Mauritius Mauritius has not had a standing army since 1968. All military, police, and security functions are carried out by 10,000 active duty personnel under the command of the Commissioner of Police. The 8,000 member National Police Force is responsible for domestic law enforcement. There is also a 1,500 member Special Mobile Force, and a 500 member National Coast Guard, which are both considered paramilitary units. Both units are equipped with small arms.
 Monaco Renounced its general military investment in the 17th century because the advancement in artillery technology had rendered it defenseless, but still self identifies as having limited military forces. Although defense is the responsibility of France, two small military units are maintained; one primarily protects the Prince, and judiciary, while the other is responsible for civil defense, and fire fighting. Both units are well trained and equipped with small arms. In addition to the military, an armed national police force is maintained for internal security purposes.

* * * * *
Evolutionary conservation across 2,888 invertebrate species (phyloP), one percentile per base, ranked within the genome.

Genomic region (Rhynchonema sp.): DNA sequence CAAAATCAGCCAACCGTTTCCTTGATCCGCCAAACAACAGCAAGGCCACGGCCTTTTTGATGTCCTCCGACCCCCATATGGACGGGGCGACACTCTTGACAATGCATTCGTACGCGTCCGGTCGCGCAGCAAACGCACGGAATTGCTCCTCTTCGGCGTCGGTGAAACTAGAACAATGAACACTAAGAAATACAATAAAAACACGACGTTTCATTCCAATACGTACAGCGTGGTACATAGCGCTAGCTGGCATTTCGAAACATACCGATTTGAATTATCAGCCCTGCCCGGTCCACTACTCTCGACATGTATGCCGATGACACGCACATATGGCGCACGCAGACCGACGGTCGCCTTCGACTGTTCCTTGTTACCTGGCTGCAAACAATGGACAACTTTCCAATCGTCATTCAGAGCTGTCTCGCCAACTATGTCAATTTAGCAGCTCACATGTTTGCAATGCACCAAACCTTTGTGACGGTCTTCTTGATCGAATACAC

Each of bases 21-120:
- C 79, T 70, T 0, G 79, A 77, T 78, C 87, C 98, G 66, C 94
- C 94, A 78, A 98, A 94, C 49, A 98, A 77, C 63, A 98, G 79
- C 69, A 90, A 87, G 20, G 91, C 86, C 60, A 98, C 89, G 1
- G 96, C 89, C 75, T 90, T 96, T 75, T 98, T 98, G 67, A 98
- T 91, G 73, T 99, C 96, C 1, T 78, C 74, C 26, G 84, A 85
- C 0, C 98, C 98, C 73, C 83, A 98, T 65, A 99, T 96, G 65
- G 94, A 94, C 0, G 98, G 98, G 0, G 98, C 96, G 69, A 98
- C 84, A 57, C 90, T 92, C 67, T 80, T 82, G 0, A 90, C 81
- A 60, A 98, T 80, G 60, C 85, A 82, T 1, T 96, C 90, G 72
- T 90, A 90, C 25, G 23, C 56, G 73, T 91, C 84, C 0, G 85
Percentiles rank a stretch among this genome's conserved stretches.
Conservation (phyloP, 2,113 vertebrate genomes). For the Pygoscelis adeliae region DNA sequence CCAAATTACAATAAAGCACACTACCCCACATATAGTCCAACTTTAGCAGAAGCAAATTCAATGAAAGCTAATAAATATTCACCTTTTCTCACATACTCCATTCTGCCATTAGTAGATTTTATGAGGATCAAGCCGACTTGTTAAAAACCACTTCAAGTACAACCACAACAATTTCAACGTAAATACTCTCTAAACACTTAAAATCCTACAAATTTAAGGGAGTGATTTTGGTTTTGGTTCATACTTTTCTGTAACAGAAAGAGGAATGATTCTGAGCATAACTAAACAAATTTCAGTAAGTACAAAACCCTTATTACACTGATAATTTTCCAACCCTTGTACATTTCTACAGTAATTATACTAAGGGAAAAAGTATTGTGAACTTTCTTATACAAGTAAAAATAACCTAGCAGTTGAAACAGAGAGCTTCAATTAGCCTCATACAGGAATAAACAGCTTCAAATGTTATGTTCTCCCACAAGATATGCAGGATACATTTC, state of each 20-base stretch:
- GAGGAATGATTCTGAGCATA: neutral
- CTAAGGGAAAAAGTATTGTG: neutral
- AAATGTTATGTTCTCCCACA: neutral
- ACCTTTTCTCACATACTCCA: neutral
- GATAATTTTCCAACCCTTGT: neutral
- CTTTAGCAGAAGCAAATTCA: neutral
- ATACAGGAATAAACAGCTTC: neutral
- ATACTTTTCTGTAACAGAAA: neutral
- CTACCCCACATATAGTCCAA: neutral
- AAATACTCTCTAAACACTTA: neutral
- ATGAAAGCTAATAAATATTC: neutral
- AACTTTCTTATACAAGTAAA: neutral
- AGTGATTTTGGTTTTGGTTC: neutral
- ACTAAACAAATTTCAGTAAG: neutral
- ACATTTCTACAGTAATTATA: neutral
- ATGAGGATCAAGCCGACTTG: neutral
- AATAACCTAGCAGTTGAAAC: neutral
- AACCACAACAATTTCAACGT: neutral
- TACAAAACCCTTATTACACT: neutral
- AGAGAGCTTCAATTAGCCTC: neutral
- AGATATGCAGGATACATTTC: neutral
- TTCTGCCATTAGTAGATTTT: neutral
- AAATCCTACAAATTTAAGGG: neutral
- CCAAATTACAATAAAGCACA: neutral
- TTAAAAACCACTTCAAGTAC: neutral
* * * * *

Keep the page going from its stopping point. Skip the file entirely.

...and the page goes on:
Panama Abolished its army in 1990, which was confirmed by a unanimous parliamentary vote for constitutional change in 1994. ThePanamanian Public Forces, includes the National Police, National Borders Service, National Aeronaval Service, and Institutional Protection Service, which have some warfare capabilities.
 Vanuatu The Vanuatu Police Force maintain a paramilitary force, called the Vanuatu Mobile Force for internal security purposes. The Vanuatu Mobile Force is manned by almost 300 men and women, who are well equipped with small arms.

Courtesy : Wikipedia